It is my singular honour and privilege to present the 2021 Budget. Today I table before this House:
- 2021 Appropriation Bill
- 2021 Special Appropriation Bill
- 2021 Division of Revenue Bill
- The Budget Review
- The Estimates of National Expenditure (ENE)
Madam Speaker last year we outlined a strategy to becoming a winning country.
Since then, we have mourned the passing of nearly 50 000 of our fellow South Africans as a result of the Covid-19 pandemic. The damage caused by Covid-19 runs deep and we share in the collective pain of many South Africans who have lost their jobs.
All this notwithstanding Madam Speaker, we are not without hope. Our national icon, the Nobel Laureate, Archbishop Emeritus Desmond Tutu reminded us that: “Hope is being able to see that there is light despite all of the darkness”. He observed that sometimes we forget that just beyond the clouds the sun is shining.
The brave and fearless sacrifices of our frontline workers continue to save thousands. We salute all our health care and essential service workers who remain standing at the front line of our fight against Covid-19. We also salute the many South Africans who rallied to help others survive.
These acts of human solidarity and sacrifice reflect a patriotic spirit that inspires us. Often, we speak about how we must leave this earth better than we found it for future generations.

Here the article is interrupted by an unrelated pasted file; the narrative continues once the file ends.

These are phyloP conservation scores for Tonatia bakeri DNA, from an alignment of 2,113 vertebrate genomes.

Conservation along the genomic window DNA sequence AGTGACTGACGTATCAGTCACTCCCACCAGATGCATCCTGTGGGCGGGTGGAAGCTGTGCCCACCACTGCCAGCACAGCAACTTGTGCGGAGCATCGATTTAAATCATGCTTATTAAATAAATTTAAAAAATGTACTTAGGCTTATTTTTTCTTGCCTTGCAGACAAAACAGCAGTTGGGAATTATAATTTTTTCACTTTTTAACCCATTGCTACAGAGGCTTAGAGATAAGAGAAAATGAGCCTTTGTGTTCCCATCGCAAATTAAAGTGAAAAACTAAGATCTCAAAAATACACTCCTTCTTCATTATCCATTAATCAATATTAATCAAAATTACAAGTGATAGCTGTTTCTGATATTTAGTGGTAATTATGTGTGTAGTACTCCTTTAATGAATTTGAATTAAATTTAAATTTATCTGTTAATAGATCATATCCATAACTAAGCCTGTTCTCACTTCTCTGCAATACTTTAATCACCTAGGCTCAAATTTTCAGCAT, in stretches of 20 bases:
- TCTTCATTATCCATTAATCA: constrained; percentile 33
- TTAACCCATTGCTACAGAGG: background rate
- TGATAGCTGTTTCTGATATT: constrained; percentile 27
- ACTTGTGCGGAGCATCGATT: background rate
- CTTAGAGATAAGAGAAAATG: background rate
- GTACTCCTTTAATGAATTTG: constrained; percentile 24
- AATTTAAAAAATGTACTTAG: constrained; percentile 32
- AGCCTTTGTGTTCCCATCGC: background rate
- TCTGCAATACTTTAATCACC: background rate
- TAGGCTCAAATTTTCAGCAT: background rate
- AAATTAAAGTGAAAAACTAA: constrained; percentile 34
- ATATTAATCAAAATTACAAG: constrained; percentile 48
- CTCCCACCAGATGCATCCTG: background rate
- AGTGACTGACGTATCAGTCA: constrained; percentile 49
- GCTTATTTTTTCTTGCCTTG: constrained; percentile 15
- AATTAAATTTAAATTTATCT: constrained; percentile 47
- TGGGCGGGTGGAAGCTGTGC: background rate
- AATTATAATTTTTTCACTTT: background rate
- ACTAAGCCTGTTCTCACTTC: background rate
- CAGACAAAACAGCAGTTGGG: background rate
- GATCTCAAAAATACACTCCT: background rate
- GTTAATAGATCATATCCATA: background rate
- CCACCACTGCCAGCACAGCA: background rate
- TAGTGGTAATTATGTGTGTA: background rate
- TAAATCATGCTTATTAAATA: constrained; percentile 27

Today I want to leave you hopeful and outline how we will leave this economy in better shape for those who come after us.
The Fiscal Framework
Under the leadership of our President, we have crafted a Fiscal Framework that extends support to the economy and public health services in the short term, while ensuring the sustainability of our public finances in the medium term. This is our first reason for hope.
The fiscal framework we table today entails the following:
• Main budget revenue is projected to be R1.35 trillion, or 25.3 per cent as a share of Gross Domestic Product (GDP) in 2021/22. This rises to R1.52 trillion in the outer year (2023/24) of the Medium-Term Expenditure Framework (MTEF).
• At the same time, non-interest spending will remain steady at approximately R1.56 trillion over the next three years but will decline as a share of GDP from 29.2 per cent in 2021/22 to 26.2 per cent of GDP in 2023/24.
I requested tips from the public to help craft this Budget. Many tips spoke about the limits to increased taxation. We agree that tax increases must be kept to a minimum as we stabilise our public finances. We have chosen not to introduce the tax measures initially proposed in the October Medium Term Budget Policy Statement (MTBPS).
With this framework we provide the budget for South Africa’s vaccination campaign. This campaign allows us to emerge from the restrictions to economic activity. We are allocating more than R10 billion for the purchase and delivery of vaccines over the next two years.
We increase the contingency reserve from R5 billion to R12 billion to make provision for the further purchase of vaccines and to cater for other emergencies.
With this framework we are on track to achieve our goal of closing the main budget primary deficit. We shall achieve a primary surplus on the main budget in 2024/25. This important achievement will coincide with the end of this sixth Parliament.